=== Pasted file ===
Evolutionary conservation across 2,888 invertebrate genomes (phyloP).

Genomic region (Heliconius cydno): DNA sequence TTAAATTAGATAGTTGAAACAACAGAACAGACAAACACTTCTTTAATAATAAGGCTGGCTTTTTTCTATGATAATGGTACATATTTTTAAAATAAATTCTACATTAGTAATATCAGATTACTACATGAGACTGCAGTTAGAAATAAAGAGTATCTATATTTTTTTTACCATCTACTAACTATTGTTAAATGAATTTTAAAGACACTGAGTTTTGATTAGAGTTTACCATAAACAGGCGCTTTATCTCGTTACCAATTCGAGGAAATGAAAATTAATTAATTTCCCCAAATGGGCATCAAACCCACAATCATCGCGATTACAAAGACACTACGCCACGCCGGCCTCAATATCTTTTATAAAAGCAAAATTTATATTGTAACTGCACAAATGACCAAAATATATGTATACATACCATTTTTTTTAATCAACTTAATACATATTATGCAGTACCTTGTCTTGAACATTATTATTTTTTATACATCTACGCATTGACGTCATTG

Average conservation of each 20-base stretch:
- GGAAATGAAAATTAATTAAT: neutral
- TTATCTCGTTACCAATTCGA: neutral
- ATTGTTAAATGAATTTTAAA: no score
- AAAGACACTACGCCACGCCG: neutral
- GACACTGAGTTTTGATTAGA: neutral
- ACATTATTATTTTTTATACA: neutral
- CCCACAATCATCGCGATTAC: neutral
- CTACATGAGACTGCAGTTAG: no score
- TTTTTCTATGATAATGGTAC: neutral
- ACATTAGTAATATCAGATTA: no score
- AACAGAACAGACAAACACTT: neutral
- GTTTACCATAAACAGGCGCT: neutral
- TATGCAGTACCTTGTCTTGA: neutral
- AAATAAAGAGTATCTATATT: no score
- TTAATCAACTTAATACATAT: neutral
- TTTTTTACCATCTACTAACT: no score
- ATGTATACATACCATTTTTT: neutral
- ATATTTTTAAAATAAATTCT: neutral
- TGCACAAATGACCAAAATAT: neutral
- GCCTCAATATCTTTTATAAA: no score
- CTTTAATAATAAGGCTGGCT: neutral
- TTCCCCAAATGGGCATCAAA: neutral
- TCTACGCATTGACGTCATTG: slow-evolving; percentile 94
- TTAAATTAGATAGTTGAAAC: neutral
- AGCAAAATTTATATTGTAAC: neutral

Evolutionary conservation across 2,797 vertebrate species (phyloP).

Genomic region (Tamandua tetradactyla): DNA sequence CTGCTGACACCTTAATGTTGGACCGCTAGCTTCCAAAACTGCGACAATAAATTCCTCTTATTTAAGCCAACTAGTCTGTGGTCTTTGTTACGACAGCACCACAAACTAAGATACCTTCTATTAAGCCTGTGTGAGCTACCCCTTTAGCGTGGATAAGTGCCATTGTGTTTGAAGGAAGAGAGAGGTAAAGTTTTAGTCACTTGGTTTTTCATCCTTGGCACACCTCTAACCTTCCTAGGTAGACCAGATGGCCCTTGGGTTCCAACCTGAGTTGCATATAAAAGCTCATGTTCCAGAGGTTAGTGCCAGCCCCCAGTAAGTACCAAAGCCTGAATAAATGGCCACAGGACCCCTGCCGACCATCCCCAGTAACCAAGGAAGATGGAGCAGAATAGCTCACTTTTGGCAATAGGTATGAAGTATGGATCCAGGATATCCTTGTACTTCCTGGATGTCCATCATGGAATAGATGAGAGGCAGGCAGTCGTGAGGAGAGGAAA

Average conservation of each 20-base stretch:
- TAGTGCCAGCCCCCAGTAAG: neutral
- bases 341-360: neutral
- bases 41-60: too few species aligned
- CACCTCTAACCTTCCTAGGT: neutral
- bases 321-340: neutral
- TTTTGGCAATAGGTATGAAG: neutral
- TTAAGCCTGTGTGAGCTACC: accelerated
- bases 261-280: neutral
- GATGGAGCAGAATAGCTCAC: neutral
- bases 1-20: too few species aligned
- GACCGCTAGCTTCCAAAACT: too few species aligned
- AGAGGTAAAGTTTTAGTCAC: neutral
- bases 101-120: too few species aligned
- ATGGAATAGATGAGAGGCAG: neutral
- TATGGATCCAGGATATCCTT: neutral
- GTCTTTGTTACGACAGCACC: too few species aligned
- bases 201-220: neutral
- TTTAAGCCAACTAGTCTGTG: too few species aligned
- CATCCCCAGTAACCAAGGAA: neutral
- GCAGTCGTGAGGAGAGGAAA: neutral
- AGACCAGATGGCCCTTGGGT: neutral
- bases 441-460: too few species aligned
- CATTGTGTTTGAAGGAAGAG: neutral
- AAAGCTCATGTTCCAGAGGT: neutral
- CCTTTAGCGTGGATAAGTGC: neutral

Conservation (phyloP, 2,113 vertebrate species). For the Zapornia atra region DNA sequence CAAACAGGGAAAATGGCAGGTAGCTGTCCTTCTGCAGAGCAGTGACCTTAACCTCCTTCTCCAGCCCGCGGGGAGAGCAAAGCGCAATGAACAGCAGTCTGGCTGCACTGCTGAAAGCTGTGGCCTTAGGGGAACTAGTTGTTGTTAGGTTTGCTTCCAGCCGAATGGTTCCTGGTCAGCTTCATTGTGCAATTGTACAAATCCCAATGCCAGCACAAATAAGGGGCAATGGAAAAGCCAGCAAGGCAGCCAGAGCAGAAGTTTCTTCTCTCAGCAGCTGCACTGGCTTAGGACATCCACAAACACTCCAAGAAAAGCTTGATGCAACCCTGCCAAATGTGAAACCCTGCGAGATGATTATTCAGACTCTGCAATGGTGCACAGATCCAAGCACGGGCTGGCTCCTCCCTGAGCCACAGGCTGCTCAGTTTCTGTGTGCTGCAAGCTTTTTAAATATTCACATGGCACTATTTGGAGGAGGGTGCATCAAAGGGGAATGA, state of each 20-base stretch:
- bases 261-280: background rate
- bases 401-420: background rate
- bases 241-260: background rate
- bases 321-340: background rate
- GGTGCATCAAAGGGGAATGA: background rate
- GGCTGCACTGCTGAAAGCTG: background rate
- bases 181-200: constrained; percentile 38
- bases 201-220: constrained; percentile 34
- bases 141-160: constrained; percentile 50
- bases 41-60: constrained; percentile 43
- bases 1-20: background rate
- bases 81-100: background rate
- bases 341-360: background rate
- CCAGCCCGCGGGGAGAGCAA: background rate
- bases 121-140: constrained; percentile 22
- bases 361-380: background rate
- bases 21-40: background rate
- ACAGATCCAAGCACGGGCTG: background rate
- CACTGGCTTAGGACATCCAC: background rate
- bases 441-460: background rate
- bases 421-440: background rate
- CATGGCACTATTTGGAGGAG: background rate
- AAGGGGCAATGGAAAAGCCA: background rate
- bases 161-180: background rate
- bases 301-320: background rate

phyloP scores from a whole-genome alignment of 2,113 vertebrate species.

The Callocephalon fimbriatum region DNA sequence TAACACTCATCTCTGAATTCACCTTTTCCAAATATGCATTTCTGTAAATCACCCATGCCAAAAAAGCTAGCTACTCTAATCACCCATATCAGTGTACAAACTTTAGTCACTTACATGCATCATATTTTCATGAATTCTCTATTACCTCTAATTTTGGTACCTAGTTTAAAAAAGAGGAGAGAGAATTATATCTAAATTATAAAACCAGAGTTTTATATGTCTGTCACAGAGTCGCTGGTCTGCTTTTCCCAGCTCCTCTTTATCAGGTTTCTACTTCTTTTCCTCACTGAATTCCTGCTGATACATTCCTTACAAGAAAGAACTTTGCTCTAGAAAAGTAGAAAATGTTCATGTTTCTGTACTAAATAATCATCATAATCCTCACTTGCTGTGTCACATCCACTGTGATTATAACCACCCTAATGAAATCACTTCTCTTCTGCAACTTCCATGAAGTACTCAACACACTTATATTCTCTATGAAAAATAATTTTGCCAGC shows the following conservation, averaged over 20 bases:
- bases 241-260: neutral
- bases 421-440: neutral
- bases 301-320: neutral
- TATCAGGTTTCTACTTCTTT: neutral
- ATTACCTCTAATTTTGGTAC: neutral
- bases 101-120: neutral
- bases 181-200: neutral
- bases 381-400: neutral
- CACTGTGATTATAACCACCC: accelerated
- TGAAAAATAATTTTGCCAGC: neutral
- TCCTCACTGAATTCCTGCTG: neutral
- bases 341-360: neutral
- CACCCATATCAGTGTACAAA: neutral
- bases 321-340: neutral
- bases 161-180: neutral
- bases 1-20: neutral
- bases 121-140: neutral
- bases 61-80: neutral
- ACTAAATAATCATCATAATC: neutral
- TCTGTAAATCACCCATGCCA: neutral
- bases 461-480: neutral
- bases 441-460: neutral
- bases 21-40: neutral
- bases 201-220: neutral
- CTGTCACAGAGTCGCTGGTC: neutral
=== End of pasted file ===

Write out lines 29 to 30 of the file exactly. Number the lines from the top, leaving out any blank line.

Evolutionary conservation across 2,797 vertebrate species (phyloP).

Genomic region (Tamandua tetradactyla): DNA sequence CTGCTGACACCTTAATGTTGGACCGCTAGCTTCCAAAACTGCGACAATAAATTCCTCTTATTTAAGCCAACTAGTCTGTGGTCTTTGTTACGACAGCACCACAAACTAAGATACCTTCTATTAAGCCTGTGTGAGCTACCCCTTTAGCGTGGATAAGTGCCATTGTGTTTGAAGGAAGAGAGAGGTAAAGTTTTAGTCACTTGGTTTTTCATCCTTGGCACACCTCTAACCTTCCTAGGTAGACCAGATGGCCCTTGGGTTCCAACCTGAGTTGCATATAAAAGCTCATGTTCCAGAGGTTAGTGCCAGCCCCCAGTAAGTACCAAAGCCTGAATAAATGGCCACAGGACCCCTGCCGACCATCCCCAGTAACCAAGGAAGATGGAGCAGAATAGCTCACTTTTGGCAATAGGTATGAAGTATGGATCCAGGATATCCTTGTACTTCCTGGATGTCCATCATGGAATAGATGAGAGGCAGGCAGTCGTGAGGAGAGGAAA